Sewcial Bee? What’s a Sewcial Bee?
I am glad you asked!
(Isn’t Gillian’s logo super cute?)
Sewcial Bee is a fun little social sew-along started by a few fellow bloggers while chatting on Twitter last month. They saw it as an answer to all of the sewing competitions that some feel have too much pressure to win something, but liked the idea of a challenge and a time limit. See here Gillian’s blog about the first Sewcial Bee.
The first Sewcial Bee was hush-hush while they tested out the idea and the parameters. They enjoyed it so much they decided to publicize the idea and invite others to join in!
(If you are curious about the first challenge it was to sew a top to go with your favorite scarf.)
I found out about the Sewcial Bee on Leila’s Blog and immediately wanted in! Some of the rules were tweaked slightly to help the challenge run more smoothly and allow more global sewers to participate. Heather summed up the new rules best, so I will copy and paste (and direct you to her post, of course) the updated rules for this month’s Sewcial Bee:
1. This rounds challenge will be provided by GidaStudio and will be posted 12am GMT August 10th on her website and on twitter.
2. We encourage you to pick a project that will take between 4-7 hours to sew. So you can get a little crazy but not batshit insane. 😉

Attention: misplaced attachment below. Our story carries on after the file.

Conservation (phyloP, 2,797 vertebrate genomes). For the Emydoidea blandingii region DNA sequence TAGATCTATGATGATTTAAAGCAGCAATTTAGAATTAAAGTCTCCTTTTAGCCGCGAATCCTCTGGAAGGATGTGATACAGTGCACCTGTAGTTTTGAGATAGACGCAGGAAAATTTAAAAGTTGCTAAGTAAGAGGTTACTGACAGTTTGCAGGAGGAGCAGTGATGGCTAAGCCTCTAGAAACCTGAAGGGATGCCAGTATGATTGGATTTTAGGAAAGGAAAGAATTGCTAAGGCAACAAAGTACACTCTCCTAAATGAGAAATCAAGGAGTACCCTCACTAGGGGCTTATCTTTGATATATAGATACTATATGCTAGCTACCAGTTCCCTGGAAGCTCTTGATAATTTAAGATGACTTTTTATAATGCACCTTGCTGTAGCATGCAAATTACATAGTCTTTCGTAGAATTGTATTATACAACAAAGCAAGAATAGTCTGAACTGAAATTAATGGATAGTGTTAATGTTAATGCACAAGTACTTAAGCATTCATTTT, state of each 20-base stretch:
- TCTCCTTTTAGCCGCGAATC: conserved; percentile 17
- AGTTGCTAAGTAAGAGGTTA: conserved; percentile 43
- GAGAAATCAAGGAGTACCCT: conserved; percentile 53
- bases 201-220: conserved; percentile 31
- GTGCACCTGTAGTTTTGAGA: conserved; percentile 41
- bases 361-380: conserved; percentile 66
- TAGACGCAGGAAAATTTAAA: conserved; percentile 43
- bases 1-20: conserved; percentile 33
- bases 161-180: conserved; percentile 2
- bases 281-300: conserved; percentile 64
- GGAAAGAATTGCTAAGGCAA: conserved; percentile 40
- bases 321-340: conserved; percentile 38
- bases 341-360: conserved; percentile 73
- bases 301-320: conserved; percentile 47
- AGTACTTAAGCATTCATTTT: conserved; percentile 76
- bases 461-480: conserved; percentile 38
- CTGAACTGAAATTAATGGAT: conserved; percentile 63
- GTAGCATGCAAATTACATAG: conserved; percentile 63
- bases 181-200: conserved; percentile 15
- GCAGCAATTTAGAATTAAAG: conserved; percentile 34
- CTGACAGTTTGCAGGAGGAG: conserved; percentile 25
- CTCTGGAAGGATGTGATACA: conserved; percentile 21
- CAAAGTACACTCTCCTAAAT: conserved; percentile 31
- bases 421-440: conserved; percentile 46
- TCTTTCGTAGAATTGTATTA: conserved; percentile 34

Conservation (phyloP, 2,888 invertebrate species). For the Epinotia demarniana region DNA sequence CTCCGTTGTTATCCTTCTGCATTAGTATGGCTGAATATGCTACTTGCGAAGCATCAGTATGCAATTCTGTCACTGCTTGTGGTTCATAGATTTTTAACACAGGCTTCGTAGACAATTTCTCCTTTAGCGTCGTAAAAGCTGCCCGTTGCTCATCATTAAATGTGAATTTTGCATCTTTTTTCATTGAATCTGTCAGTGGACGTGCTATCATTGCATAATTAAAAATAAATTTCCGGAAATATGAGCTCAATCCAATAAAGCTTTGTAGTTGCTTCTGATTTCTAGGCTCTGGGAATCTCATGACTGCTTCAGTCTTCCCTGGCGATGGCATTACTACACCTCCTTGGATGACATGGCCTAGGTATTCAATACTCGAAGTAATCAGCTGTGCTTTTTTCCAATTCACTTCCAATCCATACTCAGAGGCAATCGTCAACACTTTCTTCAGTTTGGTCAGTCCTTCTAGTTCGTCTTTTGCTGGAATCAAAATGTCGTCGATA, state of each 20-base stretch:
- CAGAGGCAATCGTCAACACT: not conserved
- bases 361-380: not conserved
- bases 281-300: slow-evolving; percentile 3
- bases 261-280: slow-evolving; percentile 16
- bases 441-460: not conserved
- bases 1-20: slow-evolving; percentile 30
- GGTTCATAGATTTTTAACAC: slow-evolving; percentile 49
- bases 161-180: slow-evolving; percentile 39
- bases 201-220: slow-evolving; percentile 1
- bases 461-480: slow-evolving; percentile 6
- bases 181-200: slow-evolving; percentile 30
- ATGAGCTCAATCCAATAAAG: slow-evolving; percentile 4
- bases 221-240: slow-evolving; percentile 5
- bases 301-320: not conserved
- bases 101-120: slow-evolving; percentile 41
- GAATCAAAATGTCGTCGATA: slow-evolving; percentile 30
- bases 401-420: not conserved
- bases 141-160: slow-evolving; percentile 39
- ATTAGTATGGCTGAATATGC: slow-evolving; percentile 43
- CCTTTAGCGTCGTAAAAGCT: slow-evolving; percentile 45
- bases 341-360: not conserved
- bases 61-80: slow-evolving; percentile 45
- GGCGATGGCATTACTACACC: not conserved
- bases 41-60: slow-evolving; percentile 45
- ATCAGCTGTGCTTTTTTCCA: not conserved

3. You have 48 hours to complete your challenge garment and post it to the Sewical Bee Flickr group. Then we will all aww and ooooo over it.
4. Again there is no judging or prizes…other than that sweet new garment on your back.
5. It’s an open event so tell a friend, tell a neighbor, tell your spouse to take the kids and get the hell out.
If you’re active on twitter use the hashtag #sewcialbee for any sewcial bee related tweets.
Gidastudio posted the following challenge the the appointed time:
The challenge was actually inspired by Heather’s (@KnitNBee, froggygirl0) Summer of Dresses – Simplicity 2444 (seen here), a dress with a matching cake.
You can make anything you like; inspired by food or (as Heather did) show us food inspired by your garment.
Sewing AND food?
I went to my sewing project boxes to see if any projects already in the queue would fit the criteria.
Here’s why: I had already planned to make a Bonny Knit “NOT Sailor” Top with a sweet little crochet collar I found on Etsy.
The little collar reminded me of the powdered sugar doily patterns you see on the top of chocolate flourless tortes. And, since I *just* went gluten-free (day 7, whoot!) I really wanted to make one of my favorite desserts that just happens to also be a gluten-free!
Click here for recipe.